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In a recent interview, Dr. Anthony Fauci (Chief Medical Advisor to the President of the U.S.) was asked why he advised the public against wearing masks in early 2020. One of Dr. Fauci's arguments was

"There was no evidence at the time that masks outside the setting of the hospital worked; there were no data to show that".

Is this argument valid? Sound? Reasonable? To me, it seems extremely flawed. If there is indeed data showing that masks work inside hospitals, it's trivial to extrapolate that they will most likely work outside of hospitals as well. Is there a fallacy going on here?

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  • Reasonable? Maybe: if we have no evidence supporting the usefulness of a certain precaution, to ask to an expert if it is advisable to adopt that specific precaution will probably receive NO as answer. – Mauro ALLEGRANZA Apr 16 at 14:16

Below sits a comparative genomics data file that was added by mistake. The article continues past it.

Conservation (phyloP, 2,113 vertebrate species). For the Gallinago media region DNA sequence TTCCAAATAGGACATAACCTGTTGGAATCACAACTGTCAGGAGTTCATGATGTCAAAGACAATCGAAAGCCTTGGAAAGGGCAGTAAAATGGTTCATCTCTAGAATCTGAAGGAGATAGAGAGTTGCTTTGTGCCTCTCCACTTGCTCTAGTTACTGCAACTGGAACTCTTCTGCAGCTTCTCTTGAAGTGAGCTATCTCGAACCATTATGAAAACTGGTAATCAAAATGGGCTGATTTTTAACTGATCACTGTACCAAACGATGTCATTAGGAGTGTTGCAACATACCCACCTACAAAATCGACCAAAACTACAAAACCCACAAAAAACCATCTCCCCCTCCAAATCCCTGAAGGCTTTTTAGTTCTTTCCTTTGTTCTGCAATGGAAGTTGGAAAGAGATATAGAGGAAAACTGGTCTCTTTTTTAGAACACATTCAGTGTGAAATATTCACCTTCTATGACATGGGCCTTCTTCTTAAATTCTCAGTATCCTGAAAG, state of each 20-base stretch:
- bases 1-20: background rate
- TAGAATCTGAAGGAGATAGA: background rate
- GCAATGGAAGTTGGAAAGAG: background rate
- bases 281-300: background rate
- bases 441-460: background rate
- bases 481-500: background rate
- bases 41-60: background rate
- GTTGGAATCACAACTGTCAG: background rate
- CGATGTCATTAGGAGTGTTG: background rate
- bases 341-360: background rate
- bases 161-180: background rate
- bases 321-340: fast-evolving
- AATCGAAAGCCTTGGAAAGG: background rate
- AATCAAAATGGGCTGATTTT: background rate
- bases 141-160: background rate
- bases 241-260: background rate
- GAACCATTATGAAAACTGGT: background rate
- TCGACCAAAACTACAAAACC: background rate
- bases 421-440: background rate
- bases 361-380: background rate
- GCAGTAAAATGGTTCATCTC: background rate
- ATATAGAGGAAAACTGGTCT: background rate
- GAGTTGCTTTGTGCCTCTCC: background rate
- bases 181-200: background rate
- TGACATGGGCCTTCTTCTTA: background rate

• But soundness, validity and the other stuff of formal logic are not applicable. – Mauro ALLEGRANZA Apr 16 at 14:16
  • There's medical sciences SE where this would be more on-topic. And his point (not sure if articulated in that piece) was that masks require some training to use effectively. (How many persons sticking their nose out their mask did you see during this pandemic?) Additionally, there's the issue of not cross-contaminating (the inside of) your mask and/or your hands with its exterior etc. All of which the "average [untrained] Joe" may actually do. – Fizz Apr 16 at 14:21
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    The "argument" here reduces to an application of modus ponens to "no sufficient evidence - no recommendation". Whether it is "trivial to extrapolate" is an expert judgment, and the conclusion turns on that, not any argument. As we are not healthcare experts to assess his non-extrapolation judgment, this question belongs on another SE. – Conifold Apr 16 at 16:03
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    That "don't leap into the unknown" wasn't his only argument. Right before that he said that the shortage of PPE meant that recommending masks to the public meant fewer available for healthcare workers at the time. So your are cherry picking his (whole) argument. More sick healthcare workers could easily cause the healthcare system to collapse, leading to more deaths for those who do end up in the hospitals. See Czechia recently. – Fizz Apr 16 at 17:22

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